‘I am the President of the republic, you have no right to conduct trial into presidential matters’
High drama gripped the commencement of trial on Monday of deposed President Mohamed Morsy—the second Egyptian head of state who has been hauled into the courtroom, following a stunning uprising, which has morphed into a political contest between hardened Islamists and a secular military.
Mr. Morsy’s trial was quickly suspended after the ousted President was helicoptered into the police academy auditorium—the venue of the trial. Ironically, this is also the courtroom where former President Hosni Mubarak who was toppled by a popular revolt in February 2011 has been making his appearances. The judge twice paused the trial, when the defendants, reportedly chanted slogans slamming the proceedings as a sham. The trial was then adjourned to January 8, in order to give defence attorneys time to study documents.
There were conflicting reports on whether Mr. Morsy is being moved to South Cairo’s Tora prison or the Burj-al-Arab jail in Alexandria, Egypt’s coastal and second largest city.
Mr. Morsy demonstrated fiery defiance during his brief appearance in court, journalists allowed to witness the proceedings reported. Apparently, he refused to wear the customary white prison clothing.
Appearing instead in a blue suit to demonstrate a presidential demeanour, Mr. Morsy was blunt in dismissing the trial as a charade.
Asked by the judge to give out his name, the deposed President said: "I am Dr. Mohammed Morsy, the president of the republic. I am Egypt's legitimate president. You have no right to conduct a trial into presidential matters."
Removed in a military coup in July following popular anti-Islamist protests, Mr. Morsy is being tried for inciting the killings last December of at least three protesters. They were part of a larger gathering outside the presidential palace, which had been opposing the passage of decree that had significantly expanded Mr. Morsy’s powers.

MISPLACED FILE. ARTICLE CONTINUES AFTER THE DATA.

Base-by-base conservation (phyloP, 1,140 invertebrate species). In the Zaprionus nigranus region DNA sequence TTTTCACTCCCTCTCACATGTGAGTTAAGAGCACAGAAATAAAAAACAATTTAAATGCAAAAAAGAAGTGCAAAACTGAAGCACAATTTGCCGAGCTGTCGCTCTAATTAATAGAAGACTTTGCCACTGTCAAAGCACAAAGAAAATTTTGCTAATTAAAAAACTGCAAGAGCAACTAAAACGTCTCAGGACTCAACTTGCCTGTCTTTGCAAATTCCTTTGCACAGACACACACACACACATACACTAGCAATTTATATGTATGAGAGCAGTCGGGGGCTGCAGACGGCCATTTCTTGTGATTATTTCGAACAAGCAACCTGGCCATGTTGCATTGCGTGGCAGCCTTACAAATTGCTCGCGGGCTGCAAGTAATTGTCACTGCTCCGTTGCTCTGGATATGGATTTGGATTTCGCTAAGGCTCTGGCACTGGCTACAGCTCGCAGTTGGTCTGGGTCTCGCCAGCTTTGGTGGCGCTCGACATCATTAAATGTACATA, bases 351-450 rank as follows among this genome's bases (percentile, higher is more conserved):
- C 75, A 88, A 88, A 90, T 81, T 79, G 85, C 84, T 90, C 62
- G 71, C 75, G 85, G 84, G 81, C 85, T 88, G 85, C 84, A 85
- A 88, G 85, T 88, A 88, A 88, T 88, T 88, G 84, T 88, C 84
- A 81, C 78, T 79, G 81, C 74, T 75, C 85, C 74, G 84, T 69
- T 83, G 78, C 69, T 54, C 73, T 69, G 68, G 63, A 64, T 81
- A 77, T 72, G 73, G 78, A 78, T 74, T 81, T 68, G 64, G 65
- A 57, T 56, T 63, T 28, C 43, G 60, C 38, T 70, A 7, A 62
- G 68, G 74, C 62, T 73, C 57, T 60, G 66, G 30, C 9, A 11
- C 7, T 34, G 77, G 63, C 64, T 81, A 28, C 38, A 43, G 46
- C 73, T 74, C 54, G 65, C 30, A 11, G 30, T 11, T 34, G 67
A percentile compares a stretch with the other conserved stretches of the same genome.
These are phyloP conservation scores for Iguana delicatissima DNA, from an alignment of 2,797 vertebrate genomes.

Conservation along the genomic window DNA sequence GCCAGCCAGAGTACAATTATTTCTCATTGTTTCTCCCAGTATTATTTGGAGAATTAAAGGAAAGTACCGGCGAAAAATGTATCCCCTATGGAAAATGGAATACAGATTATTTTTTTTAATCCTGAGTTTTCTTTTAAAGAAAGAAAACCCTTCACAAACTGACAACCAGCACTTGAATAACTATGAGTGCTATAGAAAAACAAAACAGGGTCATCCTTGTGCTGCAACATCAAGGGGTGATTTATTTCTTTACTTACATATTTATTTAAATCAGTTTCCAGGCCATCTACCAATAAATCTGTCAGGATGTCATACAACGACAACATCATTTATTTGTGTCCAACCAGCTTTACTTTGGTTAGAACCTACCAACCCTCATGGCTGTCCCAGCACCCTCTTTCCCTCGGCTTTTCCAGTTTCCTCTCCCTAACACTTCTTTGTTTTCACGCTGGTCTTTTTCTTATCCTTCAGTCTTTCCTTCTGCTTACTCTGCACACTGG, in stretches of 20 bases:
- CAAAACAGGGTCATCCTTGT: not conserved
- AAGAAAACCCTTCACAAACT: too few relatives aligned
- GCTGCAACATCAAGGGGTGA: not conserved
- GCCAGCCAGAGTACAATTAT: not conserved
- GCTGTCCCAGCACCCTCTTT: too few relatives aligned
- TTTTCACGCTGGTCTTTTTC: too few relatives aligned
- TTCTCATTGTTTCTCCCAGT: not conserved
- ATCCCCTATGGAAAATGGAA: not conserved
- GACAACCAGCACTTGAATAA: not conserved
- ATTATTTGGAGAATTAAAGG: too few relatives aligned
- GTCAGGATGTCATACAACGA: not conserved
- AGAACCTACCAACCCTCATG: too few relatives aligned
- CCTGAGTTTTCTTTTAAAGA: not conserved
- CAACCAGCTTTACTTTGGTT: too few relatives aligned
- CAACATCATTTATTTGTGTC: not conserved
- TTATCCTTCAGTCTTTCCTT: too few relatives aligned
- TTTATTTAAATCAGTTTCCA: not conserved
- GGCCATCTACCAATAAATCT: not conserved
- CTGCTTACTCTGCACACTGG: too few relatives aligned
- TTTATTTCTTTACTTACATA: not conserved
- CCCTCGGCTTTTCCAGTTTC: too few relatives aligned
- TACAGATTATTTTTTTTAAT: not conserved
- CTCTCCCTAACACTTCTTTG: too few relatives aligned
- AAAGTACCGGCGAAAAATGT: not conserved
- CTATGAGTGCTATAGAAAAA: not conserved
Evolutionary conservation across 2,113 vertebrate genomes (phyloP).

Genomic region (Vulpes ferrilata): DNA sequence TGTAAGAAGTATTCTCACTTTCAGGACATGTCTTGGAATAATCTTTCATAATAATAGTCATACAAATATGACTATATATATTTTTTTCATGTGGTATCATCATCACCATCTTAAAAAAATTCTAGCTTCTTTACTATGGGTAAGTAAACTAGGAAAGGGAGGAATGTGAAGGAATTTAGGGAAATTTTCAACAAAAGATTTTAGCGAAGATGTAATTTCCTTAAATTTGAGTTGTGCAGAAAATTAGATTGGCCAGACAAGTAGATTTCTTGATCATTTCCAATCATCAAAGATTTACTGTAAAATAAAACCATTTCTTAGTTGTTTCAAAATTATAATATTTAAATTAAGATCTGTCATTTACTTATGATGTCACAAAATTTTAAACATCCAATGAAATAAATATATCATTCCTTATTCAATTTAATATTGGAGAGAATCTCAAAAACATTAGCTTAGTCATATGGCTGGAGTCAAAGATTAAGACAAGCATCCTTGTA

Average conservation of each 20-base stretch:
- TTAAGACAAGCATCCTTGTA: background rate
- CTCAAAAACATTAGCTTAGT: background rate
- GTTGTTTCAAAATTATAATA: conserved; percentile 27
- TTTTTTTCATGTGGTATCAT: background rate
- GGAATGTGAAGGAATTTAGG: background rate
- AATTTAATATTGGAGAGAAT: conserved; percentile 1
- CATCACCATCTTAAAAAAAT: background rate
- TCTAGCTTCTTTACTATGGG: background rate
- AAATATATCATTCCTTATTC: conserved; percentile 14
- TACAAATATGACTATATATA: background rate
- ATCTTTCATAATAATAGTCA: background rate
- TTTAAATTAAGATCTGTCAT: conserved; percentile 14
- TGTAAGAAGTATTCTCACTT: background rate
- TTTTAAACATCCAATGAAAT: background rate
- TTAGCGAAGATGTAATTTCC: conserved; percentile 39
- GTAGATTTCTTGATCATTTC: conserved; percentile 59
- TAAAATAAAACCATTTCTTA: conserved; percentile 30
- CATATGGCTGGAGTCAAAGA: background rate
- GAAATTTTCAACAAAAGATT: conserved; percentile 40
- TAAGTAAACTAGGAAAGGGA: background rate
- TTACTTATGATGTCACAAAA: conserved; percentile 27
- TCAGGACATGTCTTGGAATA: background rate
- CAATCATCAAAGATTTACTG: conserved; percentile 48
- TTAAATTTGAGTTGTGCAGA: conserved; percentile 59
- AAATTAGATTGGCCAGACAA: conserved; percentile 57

The killings were a result of an escalating spiral of violence, which apparently began to rise after security forces failed to quell inflating anti-Morsy protests on December 4. In response, leaders of the Muslim Brotherhood—Mr. Morsy’s parent organisation—urged their supporters to amass at the same spot as their rivals. In the resulting street violence, during which the ranks of both sides swelled, 11 people were killed--the victims mostly succumbing to injuries that were caused by flying rock, gunshots and Molotov cocktails. The dead included eight supporters of the Muslim Brotherhood.
In a country, which is almost evenly split between Islamists and secularists, Mr. Morsy’s backers have questioned the fairness of the trial.
The website of the daily Al Ahram is quoting Mr. Morsy’s lawyer Mohamed Selim El-Awa as saying that the authorities had allowed only a a splintered team of defence attorneys into the court.
The Freedom and Justice Party—the Brotherhood’s political wing---is alleging that out of a group of 28, only four lawyers defending Mr. Morsy and his allies are being allowed in court. Critics also point to the bias that is being shown by interim government, which has so far failed to charge those who were responsible for killing Mr. Morsy’s supporters.
Analysts say that the ongoing trial reinforces the secular military’s aspiration to turn the period of Mr. Morsy’s presidency, when the Islamists acquired center-stage, as a minor footnote in modern Egypt’s political evolution.
The on-going tussle between the Islamists and secularists has an important foreign component, bared by Mr. Morsy’s detractors, who accuse the Americans of being “soft” on the Brotherhood and its allies. On Sunday, U.S. Secretary of State, John Kerry was in Cairo to urge Egypt not to turn its back to democracy. "History has demonstrated that democracies are more stable, viable and prosperous than any alternative," he told a news conference. "With stability comes tourism and investment, and with both come jobs.”